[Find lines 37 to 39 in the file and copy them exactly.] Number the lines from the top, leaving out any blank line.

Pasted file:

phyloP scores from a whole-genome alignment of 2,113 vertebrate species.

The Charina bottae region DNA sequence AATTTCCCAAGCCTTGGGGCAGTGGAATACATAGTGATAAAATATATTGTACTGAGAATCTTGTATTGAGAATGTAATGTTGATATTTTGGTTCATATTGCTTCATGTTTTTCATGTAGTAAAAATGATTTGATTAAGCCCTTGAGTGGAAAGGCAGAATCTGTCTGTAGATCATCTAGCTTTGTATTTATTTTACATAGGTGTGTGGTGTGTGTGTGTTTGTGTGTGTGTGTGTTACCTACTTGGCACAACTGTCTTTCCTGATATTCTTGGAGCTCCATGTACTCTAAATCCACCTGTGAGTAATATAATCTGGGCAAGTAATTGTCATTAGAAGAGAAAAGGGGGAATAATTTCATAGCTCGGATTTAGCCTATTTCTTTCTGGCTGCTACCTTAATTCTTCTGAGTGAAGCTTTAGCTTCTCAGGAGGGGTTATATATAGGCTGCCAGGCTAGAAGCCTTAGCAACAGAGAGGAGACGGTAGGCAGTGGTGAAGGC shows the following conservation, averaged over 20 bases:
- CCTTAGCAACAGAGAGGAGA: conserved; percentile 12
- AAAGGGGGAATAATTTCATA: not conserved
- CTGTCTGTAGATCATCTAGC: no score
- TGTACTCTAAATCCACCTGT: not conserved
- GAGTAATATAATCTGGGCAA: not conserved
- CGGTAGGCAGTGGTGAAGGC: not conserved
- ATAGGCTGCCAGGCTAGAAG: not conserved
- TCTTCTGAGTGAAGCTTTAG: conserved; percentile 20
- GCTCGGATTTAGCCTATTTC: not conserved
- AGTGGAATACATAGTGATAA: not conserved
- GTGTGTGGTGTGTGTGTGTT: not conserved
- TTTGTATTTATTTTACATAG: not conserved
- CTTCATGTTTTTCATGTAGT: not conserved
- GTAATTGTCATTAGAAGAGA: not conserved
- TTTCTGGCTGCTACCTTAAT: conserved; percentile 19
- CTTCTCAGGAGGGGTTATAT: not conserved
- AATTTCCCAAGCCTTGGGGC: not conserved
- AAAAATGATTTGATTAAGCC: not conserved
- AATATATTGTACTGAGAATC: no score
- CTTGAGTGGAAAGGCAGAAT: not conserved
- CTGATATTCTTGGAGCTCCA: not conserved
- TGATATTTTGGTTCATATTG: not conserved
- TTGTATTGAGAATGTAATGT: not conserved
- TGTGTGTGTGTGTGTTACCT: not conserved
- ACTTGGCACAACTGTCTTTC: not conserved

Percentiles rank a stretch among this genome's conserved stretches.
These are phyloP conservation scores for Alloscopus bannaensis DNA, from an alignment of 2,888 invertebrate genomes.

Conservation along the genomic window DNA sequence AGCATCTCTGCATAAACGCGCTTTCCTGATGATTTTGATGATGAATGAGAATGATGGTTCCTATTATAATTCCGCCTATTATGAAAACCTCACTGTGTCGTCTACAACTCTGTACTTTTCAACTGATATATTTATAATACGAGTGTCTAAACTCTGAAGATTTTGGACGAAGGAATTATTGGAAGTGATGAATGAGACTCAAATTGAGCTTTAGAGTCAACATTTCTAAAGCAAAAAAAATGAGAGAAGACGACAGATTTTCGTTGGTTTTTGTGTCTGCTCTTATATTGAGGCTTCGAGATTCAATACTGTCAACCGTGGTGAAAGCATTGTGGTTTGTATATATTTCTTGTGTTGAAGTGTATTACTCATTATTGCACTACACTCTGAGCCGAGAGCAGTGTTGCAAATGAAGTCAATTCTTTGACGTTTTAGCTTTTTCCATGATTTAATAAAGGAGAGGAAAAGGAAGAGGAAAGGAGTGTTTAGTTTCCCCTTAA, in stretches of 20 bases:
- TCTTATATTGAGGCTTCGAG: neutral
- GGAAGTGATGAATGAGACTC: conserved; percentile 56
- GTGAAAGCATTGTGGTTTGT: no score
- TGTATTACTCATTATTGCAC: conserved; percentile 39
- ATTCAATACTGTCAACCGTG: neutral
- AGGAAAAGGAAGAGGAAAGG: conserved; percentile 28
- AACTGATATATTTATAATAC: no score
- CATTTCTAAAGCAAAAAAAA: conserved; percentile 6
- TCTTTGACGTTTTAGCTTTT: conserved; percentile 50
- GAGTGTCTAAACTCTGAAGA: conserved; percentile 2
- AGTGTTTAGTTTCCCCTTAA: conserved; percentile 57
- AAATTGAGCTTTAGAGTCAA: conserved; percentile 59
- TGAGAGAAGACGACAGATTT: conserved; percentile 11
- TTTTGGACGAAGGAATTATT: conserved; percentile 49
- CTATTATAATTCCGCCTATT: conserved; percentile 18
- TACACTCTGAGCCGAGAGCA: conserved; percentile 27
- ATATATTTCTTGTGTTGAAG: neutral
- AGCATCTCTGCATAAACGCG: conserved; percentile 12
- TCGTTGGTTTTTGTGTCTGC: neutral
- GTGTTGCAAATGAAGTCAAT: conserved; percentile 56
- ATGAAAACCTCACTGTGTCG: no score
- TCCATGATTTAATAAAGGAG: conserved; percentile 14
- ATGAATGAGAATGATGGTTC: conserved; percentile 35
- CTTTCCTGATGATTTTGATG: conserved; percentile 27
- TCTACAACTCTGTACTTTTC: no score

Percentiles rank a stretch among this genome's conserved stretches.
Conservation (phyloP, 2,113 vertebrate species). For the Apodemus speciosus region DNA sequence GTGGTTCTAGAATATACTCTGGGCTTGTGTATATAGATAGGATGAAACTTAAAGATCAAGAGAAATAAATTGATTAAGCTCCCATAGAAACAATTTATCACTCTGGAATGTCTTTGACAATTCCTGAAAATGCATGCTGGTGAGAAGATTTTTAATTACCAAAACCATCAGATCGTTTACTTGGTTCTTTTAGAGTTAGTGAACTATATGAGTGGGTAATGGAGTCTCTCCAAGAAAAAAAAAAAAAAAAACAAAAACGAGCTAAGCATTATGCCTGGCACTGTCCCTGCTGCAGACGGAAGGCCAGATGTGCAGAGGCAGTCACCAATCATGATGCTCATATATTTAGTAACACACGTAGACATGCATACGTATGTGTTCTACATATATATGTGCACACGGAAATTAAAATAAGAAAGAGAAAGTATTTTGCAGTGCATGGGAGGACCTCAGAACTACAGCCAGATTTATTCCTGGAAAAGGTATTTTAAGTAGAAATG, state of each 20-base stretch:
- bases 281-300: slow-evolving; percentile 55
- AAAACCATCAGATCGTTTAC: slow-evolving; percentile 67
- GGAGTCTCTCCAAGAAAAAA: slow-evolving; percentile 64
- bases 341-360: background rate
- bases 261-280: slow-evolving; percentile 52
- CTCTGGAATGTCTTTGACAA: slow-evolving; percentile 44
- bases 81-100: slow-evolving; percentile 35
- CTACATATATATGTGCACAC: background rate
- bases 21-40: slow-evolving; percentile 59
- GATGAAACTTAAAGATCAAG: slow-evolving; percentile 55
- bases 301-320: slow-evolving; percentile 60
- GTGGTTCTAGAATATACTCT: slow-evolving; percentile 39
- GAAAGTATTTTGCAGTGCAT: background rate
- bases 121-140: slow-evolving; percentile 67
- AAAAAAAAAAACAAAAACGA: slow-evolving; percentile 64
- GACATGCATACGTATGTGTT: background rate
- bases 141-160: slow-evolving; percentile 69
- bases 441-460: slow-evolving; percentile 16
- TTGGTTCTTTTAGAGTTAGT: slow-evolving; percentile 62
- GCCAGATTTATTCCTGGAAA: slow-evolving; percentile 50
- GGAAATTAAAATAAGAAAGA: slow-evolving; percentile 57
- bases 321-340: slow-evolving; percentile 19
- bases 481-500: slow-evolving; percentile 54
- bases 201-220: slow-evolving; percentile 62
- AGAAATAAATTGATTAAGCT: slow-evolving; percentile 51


- AACTGATATATTTATAATAC: no score
- CATTTCTAAAGCAAAAAAAA: conserved; percentile 6
- TCTTTGACGTTTTAGCTTTT: conserved; percentile 50